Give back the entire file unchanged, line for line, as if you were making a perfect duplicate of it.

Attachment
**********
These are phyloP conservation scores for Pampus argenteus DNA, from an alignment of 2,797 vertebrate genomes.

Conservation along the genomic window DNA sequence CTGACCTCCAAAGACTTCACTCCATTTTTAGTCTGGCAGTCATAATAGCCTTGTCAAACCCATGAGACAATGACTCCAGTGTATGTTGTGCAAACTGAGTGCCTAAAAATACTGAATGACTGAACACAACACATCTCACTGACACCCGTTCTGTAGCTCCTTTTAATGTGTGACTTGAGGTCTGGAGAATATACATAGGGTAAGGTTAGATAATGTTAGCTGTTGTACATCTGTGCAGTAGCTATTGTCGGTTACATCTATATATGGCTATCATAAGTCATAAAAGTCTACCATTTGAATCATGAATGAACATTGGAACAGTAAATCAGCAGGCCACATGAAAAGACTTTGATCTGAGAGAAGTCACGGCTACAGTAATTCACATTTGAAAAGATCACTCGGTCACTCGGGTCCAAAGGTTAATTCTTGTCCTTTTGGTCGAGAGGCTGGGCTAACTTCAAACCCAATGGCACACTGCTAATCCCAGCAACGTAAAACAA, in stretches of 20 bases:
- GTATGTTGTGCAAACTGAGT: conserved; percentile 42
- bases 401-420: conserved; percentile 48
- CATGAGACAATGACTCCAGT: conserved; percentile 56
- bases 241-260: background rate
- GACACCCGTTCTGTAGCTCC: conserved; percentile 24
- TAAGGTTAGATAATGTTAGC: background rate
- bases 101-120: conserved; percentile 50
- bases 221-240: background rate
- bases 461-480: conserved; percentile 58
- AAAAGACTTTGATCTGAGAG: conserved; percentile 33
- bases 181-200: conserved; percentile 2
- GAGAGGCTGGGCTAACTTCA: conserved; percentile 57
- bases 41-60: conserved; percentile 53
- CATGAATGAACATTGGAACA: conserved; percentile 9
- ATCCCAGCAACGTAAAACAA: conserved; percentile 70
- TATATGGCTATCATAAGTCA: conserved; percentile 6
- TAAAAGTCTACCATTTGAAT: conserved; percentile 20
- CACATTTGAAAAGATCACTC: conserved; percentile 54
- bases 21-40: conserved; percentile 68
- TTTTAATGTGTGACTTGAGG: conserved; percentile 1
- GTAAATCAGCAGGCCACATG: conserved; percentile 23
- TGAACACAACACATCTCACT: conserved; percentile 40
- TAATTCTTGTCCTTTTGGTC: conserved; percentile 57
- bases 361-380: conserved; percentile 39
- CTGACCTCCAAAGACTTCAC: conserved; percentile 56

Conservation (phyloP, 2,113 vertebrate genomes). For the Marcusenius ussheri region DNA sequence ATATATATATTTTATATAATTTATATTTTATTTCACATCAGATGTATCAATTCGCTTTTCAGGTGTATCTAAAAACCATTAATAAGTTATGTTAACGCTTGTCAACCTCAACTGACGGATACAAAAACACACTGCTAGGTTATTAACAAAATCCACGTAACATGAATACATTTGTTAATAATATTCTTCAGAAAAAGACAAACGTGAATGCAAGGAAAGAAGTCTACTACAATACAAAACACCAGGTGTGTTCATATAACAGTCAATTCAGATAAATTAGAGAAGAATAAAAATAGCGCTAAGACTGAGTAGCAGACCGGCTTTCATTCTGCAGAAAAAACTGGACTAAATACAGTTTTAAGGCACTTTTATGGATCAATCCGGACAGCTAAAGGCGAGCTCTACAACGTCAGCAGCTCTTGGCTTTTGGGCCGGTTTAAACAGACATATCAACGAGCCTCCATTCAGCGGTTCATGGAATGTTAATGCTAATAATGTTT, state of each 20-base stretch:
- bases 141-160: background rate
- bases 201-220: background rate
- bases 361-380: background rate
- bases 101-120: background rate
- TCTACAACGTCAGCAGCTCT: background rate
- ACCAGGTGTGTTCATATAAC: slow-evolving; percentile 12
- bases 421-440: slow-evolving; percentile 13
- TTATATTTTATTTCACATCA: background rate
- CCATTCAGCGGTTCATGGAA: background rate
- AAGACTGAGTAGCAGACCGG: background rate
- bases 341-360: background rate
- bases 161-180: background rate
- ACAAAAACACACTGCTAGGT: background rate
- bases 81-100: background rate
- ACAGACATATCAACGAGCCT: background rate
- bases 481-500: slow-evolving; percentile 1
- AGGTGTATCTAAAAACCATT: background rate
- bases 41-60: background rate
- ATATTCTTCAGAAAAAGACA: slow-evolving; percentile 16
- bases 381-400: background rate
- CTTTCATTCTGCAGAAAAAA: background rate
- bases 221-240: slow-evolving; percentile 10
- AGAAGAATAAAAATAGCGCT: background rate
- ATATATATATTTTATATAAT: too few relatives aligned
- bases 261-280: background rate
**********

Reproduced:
These are phyloP conservation scores for Pampus argenteus DNA, from an alignment of 2,797 vertebrate genomes.

Conservation along the genomic window DNA sequence CTGACCTCCAAAGACTTCACTCCATTTTTAGTCTGGCAGTCATAATAGCCTTGTCAAACCCATGAGACAATGACTCCAGTGTATGTTGTGCAAACTGAGTGCCTAAAAATACTGAATGACTGAACACAACACATCTCACTGACACCCGTTCTGTAGCTCCTTTTAATGTGTGACTTGAGGTCTGGAGAATATACATAGGGTAAGGTTAGATAATGTTAGCTGTTGTACATCTGTGCAGTAGCTATTGTCGGTTACATCTATATATGGCTATCATAAGTCATAAAAGTCTACCATTTGAATCATGAATGAACATTGGAACAGTAAATCAGCAGGCCACATGAAAAGACTTTGATCTGAGAGAAGTCACGGCTACAGTAATTCACATTTGAAAAGATCACTCGGTCACTCGGGTCCAAAGGTTAATTCTTGTCCTTTTGGTCGAGAGGCTGGGCTAACTTCAAACCCAATGGCACACTGCTAATCCCAGCAACGTAAAACAA, in stretches of 20 bases:
- GTATGTTGTGCAAACTGAGT: conserved; percentile 42
- bases 401-420: conserved; percentile 48
- CATGAGACAATGACTCCAGT: conserved; percentile 56
- bases 241-260: background rate
- GACACCCGTTCTGTAGCTCC: conserved; percentile 24
- TAAGGTTAGATAATGTTAGC: background rate
- bases 101-120: conserved; percentile 50
- bases 221-240: background rate
- bases 461-480: conserved; percentile 58
- AAAAGACTTTGATCTGAGAG: conserved; percentile 33
- bases 181-200: conserved; percentile 2
- GAGAGGCTGGGCTAACTTCA: conserved; percentile 57
- bases 41-60: conserved; percentile 53
- CATGAATGAACATTGGAACA: conserved; percentile 9
- ATCCCAGCAACGTAAAACAA: conserved; percentile 70
- TATATGGCTATCATAAGTCA: conserved; percentile 6
- TAAAAGTCTACCATTTGAAT: conserved; percentile 20
- CACATTTGAAAAGATCACTC: conserved; percentile 54
- bases 21-40: conserved; percentile 68
- TTTTAATGTGTGACTTGAGG: conserved; percentile 1
- GTAAATCAGCAGGCCACATG: conserved; percentile 23
- TGAACACAACACATCTCACT: conserved; percentile 40
- TAATTCTTGTCCTTTTGGTC: conserved; percentile 57
- bases 361-380: conserved; percentile 39
- CTGACCTCCAAAGACTTCAC: conserved; percentile 56

Conservation (phyloP, 2,113 vertebrate genomes). For the Marcusenius ussheri region DNA sequence ATATATATATTTTATATAATTTATATTTTATTTCACATCAGATGTATCAATTCGCTTTTCAGGTGTATCTAAAAACCATTAATAAGTTATGTTAACGCTTGTCAACCTCAACTGACGGATACAAAAACACACTGCTAGGTTATTAACAAAATCCACGTAACATGAATACATTTGTTAATAATATTCTTCAGAAAAAGACAAACGTGAATGCAAGGAAAGAAGTCTACTACAATACAAAACACCAGGTGTGTTCATATAACAGTCAATTCAGATAAATTAGAGAAGAATAAAAATAGCGCTAAGACTGAGTAGCAGACCGGCTTTCATTCTGCAGAAAAAACTGGACTAAATACAGTTTTAAGGCACTTTTATGGATCAATCCGGACAGCTAAAGGCGAGCTCTACAACGTCAGCAGCTCTTGGCTTTTGGGCCGGTTTAAACAGACATATCAACGAGCCTCCATTCAGCGGTTCATGGAATGTTAATGCTAATAATGTTT, state of each 20-base stretch:
- bases 141-160: background rate
- bases 201-220: background rate
- bases 361-380: background rate
- bases 101-120: background rate
- TCTACAACGTCAGCAGCTCT: background rate
- ACCAGGTGTGTTCATATAAC: slow-evolving; percentile 12
- bases 421-440: slow-evolving; percentile 13
- TTATATTTTATTTCACATCA: background rate
- CCATTCAGCGGTTCATGGAA: background rate
- AAGACTGAGTAGCAGACCGG: background rate
- bases 341-360: background rate
- bases 161-180: background rate
- ACAAAAACACACTGCTAGGT: background rate
- bases 81-100: background rate
- ACAGACATATCAACGAGCCT: background rate
- bases 481-500: slow-evolving; percentile 1
- AGGTGTATCTAAAAACCATT: background rate
- bases 41-60: background rate
- ATATTCTTCAGAAAAAGACA: slow-evolving; percentile 16
- bases 381-400: background rate
- CTTTCATTCTGCAGAAAAAA: background rate
- bases 221-240: slow-evolving; percentile 10
- AGAAGAATAAAAATAGCGCT: background rate
- ATATATATATTTTATATAAT: too few relatives aligned
- bases 261-280: background rate